Friday, March 21, 2008

Japanese Uniforms

In Japan, when you are preparing to tape a sign to a wall, be sure to wear a smart-looking uniform and matching helmet, as seen in this video about a type designer.

Every time I go to Japan, I marvel at all the different kinds of uniforms I see. They are always beautifully designed and tailored, even those worn by the street sweepers and trash collectors. Uniforms in the United States (in the rare instances they are worn) are sloppy affairs -- ill-fitting and shapeless.

Here are some notes and photos I took on my last trip to Japan a couple of years ago:




Of course the schoolkids all wear uniforms. The girls have the traditional sailor uniforms, and a lot of the boys have these dark blue Chinese-looking jackets with the cylindrical collars and big round buttons. (Why are so many schoolkids always walking around in the middle of the day here? Don't they have classes to attend? Do they get breaks from school at odd hours that allow them to roam the streets?) I saw a large crowd of "Beauty College" students pouring out of a building. They looked about 17 years old. About half were boys. They had nifty two-tone smock-like uniforms. They raced each other into a 7-Eleven and filled the place up. I took some great pictures of them packed in there. I went the the big park near Harajuku (Meji something) and saw a worker in a smart gray uniform and pith helmet raking up leaves from the wide, tiny-pebbled, path leading to the Shinto temple. His rake was hand-made bamboo, and the business end of it fanned out about three feet. He had a large woven basket filled with other wooden park-cleaning implements, that looked like they came from the 17th century. I love the way Japan mixes ancient stuff with the brand new.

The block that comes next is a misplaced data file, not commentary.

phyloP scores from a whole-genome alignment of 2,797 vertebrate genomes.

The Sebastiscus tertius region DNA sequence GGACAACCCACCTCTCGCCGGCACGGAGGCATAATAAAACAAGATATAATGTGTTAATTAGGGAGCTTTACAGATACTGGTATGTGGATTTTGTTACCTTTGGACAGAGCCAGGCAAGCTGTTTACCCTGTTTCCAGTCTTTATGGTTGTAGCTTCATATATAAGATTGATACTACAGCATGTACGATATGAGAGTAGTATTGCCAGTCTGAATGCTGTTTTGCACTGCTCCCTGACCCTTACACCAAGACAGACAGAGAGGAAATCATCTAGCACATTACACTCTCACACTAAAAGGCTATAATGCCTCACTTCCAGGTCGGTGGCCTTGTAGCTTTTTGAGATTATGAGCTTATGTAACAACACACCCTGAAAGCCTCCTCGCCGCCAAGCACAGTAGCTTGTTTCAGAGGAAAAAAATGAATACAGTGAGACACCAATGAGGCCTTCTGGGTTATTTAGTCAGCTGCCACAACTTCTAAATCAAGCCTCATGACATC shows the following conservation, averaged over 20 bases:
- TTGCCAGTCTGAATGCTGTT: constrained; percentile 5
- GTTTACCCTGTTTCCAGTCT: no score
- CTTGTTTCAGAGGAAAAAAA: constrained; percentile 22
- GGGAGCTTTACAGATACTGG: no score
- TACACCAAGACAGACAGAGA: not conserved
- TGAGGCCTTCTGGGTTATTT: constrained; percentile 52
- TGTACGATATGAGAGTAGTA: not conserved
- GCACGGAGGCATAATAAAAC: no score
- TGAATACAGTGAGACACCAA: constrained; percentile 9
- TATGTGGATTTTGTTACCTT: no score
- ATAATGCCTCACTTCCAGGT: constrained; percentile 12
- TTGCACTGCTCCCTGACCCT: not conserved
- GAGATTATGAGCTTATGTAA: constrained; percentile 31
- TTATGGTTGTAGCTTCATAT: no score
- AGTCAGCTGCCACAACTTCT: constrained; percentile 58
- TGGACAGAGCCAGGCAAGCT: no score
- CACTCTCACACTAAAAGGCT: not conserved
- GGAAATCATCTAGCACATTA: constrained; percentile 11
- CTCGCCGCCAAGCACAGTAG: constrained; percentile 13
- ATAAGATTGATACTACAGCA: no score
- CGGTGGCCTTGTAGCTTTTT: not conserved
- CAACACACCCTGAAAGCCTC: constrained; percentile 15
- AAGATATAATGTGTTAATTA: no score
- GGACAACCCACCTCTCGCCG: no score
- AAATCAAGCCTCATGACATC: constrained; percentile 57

Back in the shopping area of Harajuku, another uniformed guy was on his knees, wiping one of the ubiquitous outdoor vending machines. He was making the surface *squeak*. After that, I noticed all the vending machines were spotless. The Japanese love to keep things clean. (The day before, two people in yellow raincoat uniforms were walking down a narrow shopping street, picking up wet cigarette butts with poles that have pincers on the end, and depositing the butts in a plastic bag. They were obsessive about it. They didn't even have Walkmans on -- they were focusing solely on getting every last cigarette butt picked up.)

I spent the rest of the day taking pictures of people in different uniforms. It seems like they have at least four varieties of cops here, judging by the color and style of their caps and jackets.


I'm not alone in my obsession (it's not a fetish, I swear!). An entire industry is devoted to publishing photos of Japanese people in uniforms. For example, there's "Office Lady Uniform Pictorial Book Part 1.":
For fans of the sailor uniform books, here's a "Chinkame" format photobook (pocket-sized) photobook of the beautiful uniforms of Japan's OLs (office ladies) -- those dedicated to serving tea and working on copy machines across the country. A super full-color publication documenting the cutest blazers, skirts, outfits and different uniform styles as introduced to you by the hottest current race queens. Famous uniforms of famous companies (NTT Docomo, Seibu Bus Company, BMW, etc) from across the country, with information on the style of the uniform as well as the girl modeling it. This is volume 1, a perfect bound, soft cover book that will look great on your coffee table.